525 P.2d 965

ACE SUPPLY, INC., an Idaho corporation, Plaintiff-Respondent, v. ROCKY-MOUNTAIN MACHINERY COMPANY, an Idaho corporation, Defendant-Appellant.

No. 11408.Supreme Court of Idaho.
August 13, 1974.


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Robert M. Kerr, Jr., Blackfoot, for defendant-appellant.

William F. Yost, III, Nampa, for plaintiff-respondent.

SHEPARD, Chief Justice.

This is an appeal by defendant-appellant Rocky-Mountain Machinery Company from a judgment in favor of plaintiff-respondent Ace Supply, Inc. in the amount of $4,000 as damages for conversion of a tractor.

The following facts were found by the district court and are not in dispute herein. Rocky-Mountain was a corporation selling John Deere equipment in the area of Bingham County, Idaho. A majority of its stockholders and directors became involved as stockholders and directors in Bannock Machine Company. Their purpose was to establish a dealership for John Deere farm equipment in Bannock County, Idaho. The directors of Rocky-Mountain as individuals guaranteed the debts of Bannock Machine Company to John Deere Company. Leon Dance was the general manager of Bannock Machine Company and apparently owned one-sixth of the stock in the corporation. Bannock Machinery, through its manager Dance, and over a period of time made several purchases of farm equipment from Ace Supply, Inc. Those transactions were conducted by one Delwin Woerman, the president and principal stockholder of Ace Supply. Bannock is not a party to this action.

On or about November 5, 1969, Bannock was indebted to Ace Supply in an amount exceeding $4,000. On or about that date Woerman and Dance, while on the Bannock premises, negotiated toward the payment of that debt. Dance, on behalf of Bannock, agreed to sell Ace Supply a used model 4020 John Deere tractor. The consideration for the sale of that tractor was to be the cancellation of Bannock’s indebtedness to Ace. The tractor was valued at, at least $4,000. Dance determined that the tractor could possibly be sold to another party for more than $4,000 and therefore the sale agreement provided that the tractor would remain on the Bannock premises until needed by Ace and that during that period of time Bannock would have the right to sell the tractor for a sum in excess of $4,000 and keep all proceeds which were received above and beyond the sum of $4,000. Dance kept a duplicate of the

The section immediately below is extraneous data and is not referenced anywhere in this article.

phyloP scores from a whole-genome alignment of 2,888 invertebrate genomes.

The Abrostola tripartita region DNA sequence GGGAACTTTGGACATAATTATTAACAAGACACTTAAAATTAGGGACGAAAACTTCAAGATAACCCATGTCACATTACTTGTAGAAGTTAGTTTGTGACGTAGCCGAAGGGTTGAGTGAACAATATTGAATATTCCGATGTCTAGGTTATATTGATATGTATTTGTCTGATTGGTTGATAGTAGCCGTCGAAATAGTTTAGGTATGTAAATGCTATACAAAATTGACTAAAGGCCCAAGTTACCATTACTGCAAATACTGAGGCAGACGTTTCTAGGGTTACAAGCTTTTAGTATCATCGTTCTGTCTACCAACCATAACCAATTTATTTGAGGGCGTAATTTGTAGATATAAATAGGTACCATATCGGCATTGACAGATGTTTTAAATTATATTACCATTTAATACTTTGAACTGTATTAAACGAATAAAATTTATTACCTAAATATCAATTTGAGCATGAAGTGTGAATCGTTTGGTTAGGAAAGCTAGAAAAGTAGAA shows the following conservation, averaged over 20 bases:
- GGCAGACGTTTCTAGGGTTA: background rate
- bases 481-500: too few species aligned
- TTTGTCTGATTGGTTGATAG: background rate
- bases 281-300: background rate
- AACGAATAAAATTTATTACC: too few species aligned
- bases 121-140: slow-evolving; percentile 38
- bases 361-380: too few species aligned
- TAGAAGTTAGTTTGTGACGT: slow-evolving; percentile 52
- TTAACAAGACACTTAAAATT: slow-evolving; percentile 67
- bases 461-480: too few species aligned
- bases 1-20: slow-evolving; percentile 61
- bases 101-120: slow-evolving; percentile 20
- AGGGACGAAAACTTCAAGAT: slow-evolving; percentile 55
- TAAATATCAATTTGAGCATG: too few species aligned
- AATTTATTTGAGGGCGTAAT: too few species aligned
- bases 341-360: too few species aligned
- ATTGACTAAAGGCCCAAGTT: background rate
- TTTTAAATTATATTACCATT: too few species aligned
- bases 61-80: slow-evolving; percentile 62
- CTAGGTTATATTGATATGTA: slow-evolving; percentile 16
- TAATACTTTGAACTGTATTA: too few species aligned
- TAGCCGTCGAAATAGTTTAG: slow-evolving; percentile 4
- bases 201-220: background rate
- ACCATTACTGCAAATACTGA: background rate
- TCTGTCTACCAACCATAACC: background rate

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writing setting torth that agreement as a part of the ordinary business records of Bannock.

At approximately the same time the directors of Bannock Machine Company decided to liquidate that business. All but one of the directors of Bannock were also directors of Rocky-Mountain and were stockholders of both corporations. They determined to move all of the assets of Bannock, including the disputed tractor to Rocky-Mountain’s premises in Bingham County. Since the directors of Bannock were individually liable for the then indebtedness from Bannock to John Deere they caused Rocky-Mountain to assume a part of that indebtedness and to give John Deere Company a floor plan security for the assumed debts.

Further findings of the district court, which are in dispute herein, are as follows:

The manager of Rocky-Mountain, one Howard Harrington, had actual knowledge of the transaction involving the tractor sale from Bannock to Ace. Ace made demand on Rocky-Mountain for possession of the tractor but Rocky-Mountain refused that demand; Rocky-Mountain rented the tractor to other persons on several occasions. After the commencement of this action Rocky-Mountain in the spring of 1971 sold the tractor to an unidentified third party; that the assets of Bannock were moved in bulk to Rocky-Mountain’s premises in Bingham County for the purposes of liquidation.

The district court concluded that Dance, on behalf of Bannock, had apparent authority to enter into the contract for the sale of the tractor to Ace in satisfaction of its indebtedness to Ace, and that Dance had actual authority to act for Bannock in matters of liquidation. The court determined that no fraud was involved in this transaction between Bannock and Ace and that Rocky-Mountain gained no greater title to the tractor than Bannock had at the time of the transfer in bulk. The court also concluded that Rocky-Mountain, because of its joint directorship and ownership with and of Bannock, was chargeable with all knowledge that Bannock had regarding the sale of the tractor to Ace and the subsequent entrusting of possession of the tractor to Bannock. Finally, the court determined that the conduct of Rocky-Mountain constituted an unlawful conversion of the tractor.